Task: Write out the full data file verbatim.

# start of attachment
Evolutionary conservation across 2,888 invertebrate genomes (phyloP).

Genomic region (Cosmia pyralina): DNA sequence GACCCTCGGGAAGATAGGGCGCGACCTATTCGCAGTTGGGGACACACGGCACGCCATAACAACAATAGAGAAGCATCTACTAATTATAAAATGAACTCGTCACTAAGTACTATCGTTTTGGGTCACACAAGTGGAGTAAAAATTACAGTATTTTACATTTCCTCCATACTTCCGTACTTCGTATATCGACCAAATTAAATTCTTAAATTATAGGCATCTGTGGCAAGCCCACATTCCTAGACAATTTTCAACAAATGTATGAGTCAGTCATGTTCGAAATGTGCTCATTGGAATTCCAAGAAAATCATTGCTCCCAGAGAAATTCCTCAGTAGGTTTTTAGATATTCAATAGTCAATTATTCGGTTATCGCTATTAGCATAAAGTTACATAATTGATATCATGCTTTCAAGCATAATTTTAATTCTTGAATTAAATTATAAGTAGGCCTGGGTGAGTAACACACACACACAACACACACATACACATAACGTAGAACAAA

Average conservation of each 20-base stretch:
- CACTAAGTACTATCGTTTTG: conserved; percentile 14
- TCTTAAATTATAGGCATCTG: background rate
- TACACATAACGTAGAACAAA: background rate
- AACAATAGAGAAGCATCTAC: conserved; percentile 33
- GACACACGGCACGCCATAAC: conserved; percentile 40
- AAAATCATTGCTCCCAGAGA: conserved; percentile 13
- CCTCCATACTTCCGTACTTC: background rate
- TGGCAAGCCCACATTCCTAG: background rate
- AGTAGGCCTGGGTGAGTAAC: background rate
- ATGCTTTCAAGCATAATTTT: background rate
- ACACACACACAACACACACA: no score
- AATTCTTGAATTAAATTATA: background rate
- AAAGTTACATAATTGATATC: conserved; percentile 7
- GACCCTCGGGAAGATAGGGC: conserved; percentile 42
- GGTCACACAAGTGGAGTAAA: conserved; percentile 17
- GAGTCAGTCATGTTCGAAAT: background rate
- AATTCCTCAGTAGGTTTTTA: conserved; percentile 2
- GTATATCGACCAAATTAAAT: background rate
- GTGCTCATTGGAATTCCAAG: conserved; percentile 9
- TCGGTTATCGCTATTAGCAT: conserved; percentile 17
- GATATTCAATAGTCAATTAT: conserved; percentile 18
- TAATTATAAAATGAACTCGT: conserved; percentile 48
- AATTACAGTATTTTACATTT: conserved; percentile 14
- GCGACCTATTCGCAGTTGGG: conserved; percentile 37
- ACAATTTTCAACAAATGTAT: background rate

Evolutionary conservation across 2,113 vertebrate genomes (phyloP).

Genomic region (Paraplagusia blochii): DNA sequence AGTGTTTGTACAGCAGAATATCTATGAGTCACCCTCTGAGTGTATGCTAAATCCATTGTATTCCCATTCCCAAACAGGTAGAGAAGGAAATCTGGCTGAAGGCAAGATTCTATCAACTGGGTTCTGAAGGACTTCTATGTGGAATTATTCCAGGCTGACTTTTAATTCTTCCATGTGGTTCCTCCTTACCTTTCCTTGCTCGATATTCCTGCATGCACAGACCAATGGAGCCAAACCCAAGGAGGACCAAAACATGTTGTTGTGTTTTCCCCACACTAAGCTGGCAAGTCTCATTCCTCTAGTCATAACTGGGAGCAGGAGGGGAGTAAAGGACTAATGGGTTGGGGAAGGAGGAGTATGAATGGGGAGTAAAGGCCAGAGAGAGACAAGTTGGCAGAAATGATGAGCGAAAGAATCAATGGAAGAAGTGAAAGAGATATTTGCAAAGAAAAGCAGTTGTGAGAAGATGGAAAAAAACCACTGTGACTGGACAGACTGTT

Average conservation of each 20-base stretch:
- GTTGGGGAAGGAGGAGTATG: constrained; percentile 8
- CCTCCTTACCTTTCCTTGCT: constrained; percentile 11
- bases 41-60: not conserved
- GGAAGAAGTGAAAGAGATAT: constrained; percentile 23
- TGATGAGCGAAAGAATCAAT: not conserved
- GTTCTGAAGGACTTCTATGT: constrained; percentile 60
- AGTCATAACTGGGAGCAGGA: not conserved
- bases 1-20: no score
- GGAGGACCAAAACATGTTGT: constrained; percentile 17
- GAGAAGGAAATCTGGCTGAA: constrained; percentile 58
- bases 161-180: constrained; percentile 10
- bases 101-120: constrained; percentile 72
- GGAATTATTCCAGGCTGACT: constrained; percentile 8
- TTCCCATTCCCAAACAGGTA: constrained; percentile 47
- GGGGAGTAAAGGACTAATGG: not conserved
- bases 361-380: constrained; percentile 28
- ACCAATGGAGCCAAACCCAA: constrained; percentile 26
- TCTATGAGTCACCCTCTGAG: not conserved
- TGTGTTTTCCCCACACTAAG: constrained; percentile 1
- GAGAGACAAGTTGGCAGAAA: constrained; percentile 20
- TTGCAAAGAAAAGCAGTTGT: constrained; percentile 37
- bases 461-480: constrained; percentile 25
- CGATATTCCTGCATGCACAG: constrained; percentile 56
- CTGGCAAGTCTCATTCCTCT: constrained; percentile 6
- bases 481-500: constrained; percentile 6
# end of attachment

Evolutionary conservation across 2,888 invertebrate genomes (phyloP).

Genomic region (Cosmia pyralina): DNA sequence GACCCTCGGGAAGATAGGGCGCGACCTATTCGCAGTTGGGGACACACGGCACGCCATAACAACAATAGAGAAGCATCTACTAATTATAAAATGAACTCGTCACTAAGTACTATCGTTTTGGGTCACACAAGTGGAGTAAAAATTACAGTATTTTACATTTCCTCCATACTTCCGTACTTCGTATATCGACCAAATTAAATTCTTAAATTATAGGCATCTGTGGCAAGCCCACATTCCTAGACAATTTTCAACAAATGTATGAGTCAGTCATGTTCGAAATGTGCTCATTGGAATTCCAAGAAAATCATTGCTCCCAGAGAAATTCCTCAGTAGGTTTTTAGATATTCAATAGTCAATTATTCGGTTATCGCTATTAGCATAAAGTTACATAATTGATATCATGCTTTCAAGCATAATTTTAATTCTTGAATTAAATTATAAGTAGGCCTGGGTGAGTAACACACACACACAACACACACATACACATAACGTAGAACAAA

Average conservation of each 20-base stretch:
- CACTAAGTACTATCGTTTTG: conserved; percentile 14
- TCTTAAATTATAGGCATCTG: background rate
- TACACATAACGTAGAACAAA: background rate
- AACAATAGAGAAGCATCTAC: conserved; percentile 33
- GACACACGGCACGCCATAAC: conserved; percentile 40
- AAAATCATTGCTCCCAGAGA: conserved; percentile 13
- CCTCCATACTTCCGTACTTC: background rate
- TGGCAAGCCCACATTCCTAG: background rate
- AGTAGGCCTGGGTGAGTAAC: background rate
- ATGCTTTCAAGCATAATTTT: background rate
- ACACACACACAACACACACA: no score
- AATTCTTGAATTAAATTATA: background rate
- AAAGTTACATAATTGATATC: conserved; percentile 7
- GACCCTCGGGAAGATAGGGC: conserved; percentile 42
- GGTCACACAAGTGGAGTAAA: conserved; percentile 17
- GAGTCAGTCATGTTCGAAAT: background rate
- AATTCCTCAGTAGGTTTTTA: conserved; percentile 2
- GTATATCGACCAAATTAAAT: background rate
- GTGCTCATTGGAATTCCAAG: conserved; percentile 9
- TCGGTTATCGCTATTAGCAT: conserved; percentile 17
- GATATTCAATAGTCAATTAT: conserved; percentile 18
- TAATTATAAAATGAACTCGT: conserved; percentile 48
- AATTACAGTATTTTACATTT: conserved; percentile 14
- GCGACCTATTCGCAGTTGGG: conserved; percentile 37
- ACAATTTTCAACAAATGTAT: background rate

Evolutionary conservation across 2,113 vertebrate genomes (phyloP).

Genomic region (Paraplagusia blochii): DNA sequence AGTGTTTGTACAGCAGAATATCTATGAGTCACCCTCTGAGTGTATGCTAAATCCATTGTATTCCCATTCCCAAACAGGTAGAGAAGGAAATCTGGCTGAAGGCAAGATTCTATCAACTGGGTTCTGAAGGACTTCTATGTGGAATTATTCCAGGCTGACTTTTAATTCTTCCATGTGGTTCCTCCTTACCTTTCCTTGCTCGATATTCCTGCATGCACAGACCAATGGAGCCAAACCCAAGGAGGACCAAAACATGTTGTTGTGTTTTCCCCACACTAAGCTGGCAAGTCTCATTCCTCTAGTCATAACTGGGAGCAGGAGGGGAGTAAAGGACTAATGGGTTGGGGAAGGAGGAGTATGAATGGGGAGTAAAGGCCAGAGAGAGACAAGTTGGCAGAAATGATGAGCGAAAGAATCAATGGAAGAAGTGAAAGAGATATTTGCAAAGAAAAGCAGTTGTGAGAAGATGGAAAAAAACCACTGTGACTGGACAGACTGTT

Average conservation of each 20-base stretch:
- GTTGGGGAAGGAGGAGTATG: constrained; percentile 8
- CCTCCTTACCTTTCCTTGCT: constrained; percentile 11
- bases 41-60: not conserved
- GGAAGAAGTGAAAGAGATAT: constrained; percentile 23
- TGATGAGCGAAAGAATCAAT: not conserved
- GTTCTGAAGGACTTCTATGT: constrained; percentile 60
- AGTCATAACTGGGAGCAGGA: not conserved
- bases 1-20: no score
- GGAGGACCAAAACATGTTGT: constrained; percentile 17
- GAGAAGGAAATCTGGCTGAA: constrained; percentile 58
- bases 161-180: constrained; percentile 10
- bases 101-120: constrained; percentile 72
- GGAATTATTCCAGGCTGACT: constrained; percentile 8
- TTCCCATTCCCAAACAGGTA: constrained; percentile 47
- GGGGAGTAAAGGACTAATGG: not conserved
- bases 361-380: constrained; percentile 28
- ACCAATGGAGCCAAACCCAA: constrained; percentile 26
- TCTATGAGTCACCCTCTGAG: not conserved
- TGTGTTTTCCCCACACTAAG: constrained; percentile 1
- GAGAGACAAGTTGGCAGAAA: constrained; percentile 20
- TTGCAAAGAAAAGCAGTTGT: constrained; percentile 37
- bases 461-480: constrained; percentile 25
- CGATATTCCTGCATGCACAG: constrained; percentile 56
- CTGGCAAGTCTCATTCCTCT: constrained; percentile 6
- bases 481-500: constrained; percentile 6